Resolving inflammation

By Ann Carey Tobin, MD
Inflammation has become a dirty word. What most people do not know, though, is acute inflammation is a protective immune response that initiates the healing process. In response to a stressful event, such as infection, toxin exposure, injury, or poor dietary choices, biochemical messengers are released (lipid mediators, cytokines and chemokines) to promote a familiar cascade of events. White blood cells rush in, and blood vessels dilate to increase blood flow.  Healing is the objective, but it is often accompanied with the unpleasant side effects of swelling, redness, warmth, fever and/or pain. This is an adaptive response that, despite the potential for discomfort, actually serves us well in confronting acute assaults to our health.faq-part3
Acute inflammation is an effective self-healing modality that ideally curbs its own process through release of anti-inflammatory messenger molecules.  The trouble begins when the process becomes a chronic, low-grade inflammatory response that continually floods the body with inflammatory chemicals.  The result can be obvious damage to cells, tissues and organs, as seen in the swollen and painful joints of arthritis, the diarrhea and bleeding of inflammatory bowel disease, the persistent dysfunction of injury, or asthma’s inflamed and constricted airways.  A more “silent” inflammatory process, however, may play a significant role in such chronic conditions as heart disease, stroke, diabetes, dementia, autoimmune conditions, periodontal disease, macular degeneration, osteoporosis, cancer and obesity.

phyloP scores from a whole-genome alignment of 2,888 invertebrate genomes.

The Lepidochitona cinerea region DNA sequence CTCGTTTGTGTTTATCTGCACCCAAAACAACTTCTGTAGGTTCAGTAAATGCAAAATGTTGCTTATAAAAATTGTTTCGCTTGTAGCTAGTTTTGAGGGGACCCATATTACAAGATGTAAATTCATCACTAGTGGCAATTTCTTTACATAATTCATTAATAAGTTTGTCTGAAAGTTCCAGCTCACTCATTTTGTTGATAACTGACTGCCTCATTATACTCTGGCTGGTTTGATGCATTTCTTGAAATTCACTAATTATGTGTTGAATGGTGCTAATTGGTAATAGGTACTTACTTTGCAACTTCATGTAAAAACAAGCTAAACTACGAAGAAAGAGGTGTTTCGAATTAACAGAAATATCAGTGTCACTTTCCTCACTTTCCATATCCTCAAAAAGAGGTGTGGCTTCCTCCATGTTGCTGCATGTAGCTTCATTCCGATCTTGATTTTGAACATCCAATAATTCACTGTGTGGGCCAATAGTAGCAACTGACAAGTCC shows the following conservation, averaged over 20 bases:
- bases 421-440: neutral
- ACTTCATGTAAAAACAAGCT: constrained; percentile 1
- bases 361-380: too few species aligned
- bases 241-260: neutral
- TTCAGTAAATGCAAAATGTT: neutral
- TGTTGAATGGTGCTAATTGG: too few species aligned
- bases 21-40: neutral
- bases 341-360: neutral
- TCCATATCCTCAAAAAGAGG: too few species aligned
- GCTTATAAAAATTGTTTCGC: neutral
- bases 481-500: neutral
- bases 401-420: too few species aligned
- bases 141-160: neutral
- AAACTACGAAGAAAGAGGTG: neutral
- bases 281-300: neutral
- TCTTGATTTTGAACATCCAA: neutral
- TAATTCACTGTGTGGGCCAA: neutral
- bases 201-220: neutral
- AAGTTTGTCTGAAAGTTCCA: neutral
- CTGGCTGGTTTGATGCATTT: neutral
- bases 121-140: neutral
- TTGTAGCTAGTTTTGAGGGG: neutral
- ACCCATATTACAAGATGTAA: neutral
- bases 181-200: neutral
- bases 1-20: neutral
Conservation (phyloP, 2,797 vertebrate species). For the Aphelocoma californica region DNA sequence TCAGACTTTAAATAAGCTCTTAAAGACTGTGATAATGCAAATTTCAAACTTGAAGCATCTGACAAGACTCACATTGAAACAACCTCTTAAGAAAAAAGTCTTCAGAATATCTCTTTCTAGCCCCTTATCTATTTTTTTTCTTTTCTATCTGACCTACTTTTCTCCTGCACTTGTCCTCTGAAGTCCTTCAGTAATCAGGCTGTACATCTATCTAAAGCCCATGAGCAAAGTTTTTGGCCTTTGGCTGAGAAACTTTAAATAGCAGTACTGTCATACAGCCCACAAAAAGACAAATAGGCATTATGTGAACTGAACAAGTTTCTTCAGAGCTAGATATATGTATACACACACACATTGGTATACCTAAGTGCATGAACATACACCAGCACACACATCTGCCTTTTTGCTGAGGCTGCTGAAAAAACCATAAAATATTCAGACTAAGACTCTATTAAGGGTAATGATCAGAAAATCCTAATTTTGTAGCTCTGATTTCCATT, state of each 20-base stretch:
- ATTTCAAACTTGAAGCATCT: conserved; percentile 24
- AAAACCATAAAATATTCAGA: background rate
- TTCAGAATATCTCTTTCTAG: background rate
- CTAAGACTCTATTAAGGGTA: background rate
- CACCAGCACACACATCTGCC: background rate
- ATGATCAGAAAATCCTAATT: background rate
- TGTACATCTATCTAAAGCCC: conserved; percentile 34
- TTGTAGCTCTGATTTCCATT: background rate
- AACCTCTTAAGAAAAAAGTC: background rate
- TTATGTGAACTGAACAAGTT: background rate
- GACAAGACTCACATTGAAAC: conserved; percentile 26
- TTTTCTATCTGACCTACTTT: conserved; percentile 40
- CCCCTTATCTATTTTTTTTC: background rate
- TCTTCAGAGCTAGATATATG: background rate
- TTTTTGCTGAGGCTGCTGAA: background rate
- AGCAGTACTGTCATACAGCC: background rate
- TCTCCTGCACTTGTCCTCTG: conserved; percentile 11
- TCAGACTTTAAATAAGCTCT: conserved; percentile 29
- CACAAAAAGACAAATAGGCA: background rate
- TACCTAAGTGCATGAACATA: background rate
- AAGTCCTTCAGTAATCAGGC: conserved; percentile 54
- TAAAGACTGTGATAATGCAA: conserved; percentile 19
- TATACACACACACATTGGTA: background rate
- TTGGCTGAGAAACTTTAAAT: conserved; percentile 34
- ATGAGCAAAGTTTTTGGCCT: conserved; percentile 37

When acute inflammation resolves on schedule tissue repair occurs and the body returns to a state of homeostasis—internal stability. Until relatively recently this process was felt to occur passively, that is, the insult is eradicated and the pro-inflammatory signals dissipate on their own. Within the past decade research has delineated two distinct phases of the inflammatory process that need to be in sync to expedite the return to homeostasis. The initiation phase is the call to arms just described……..
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Source: Times Union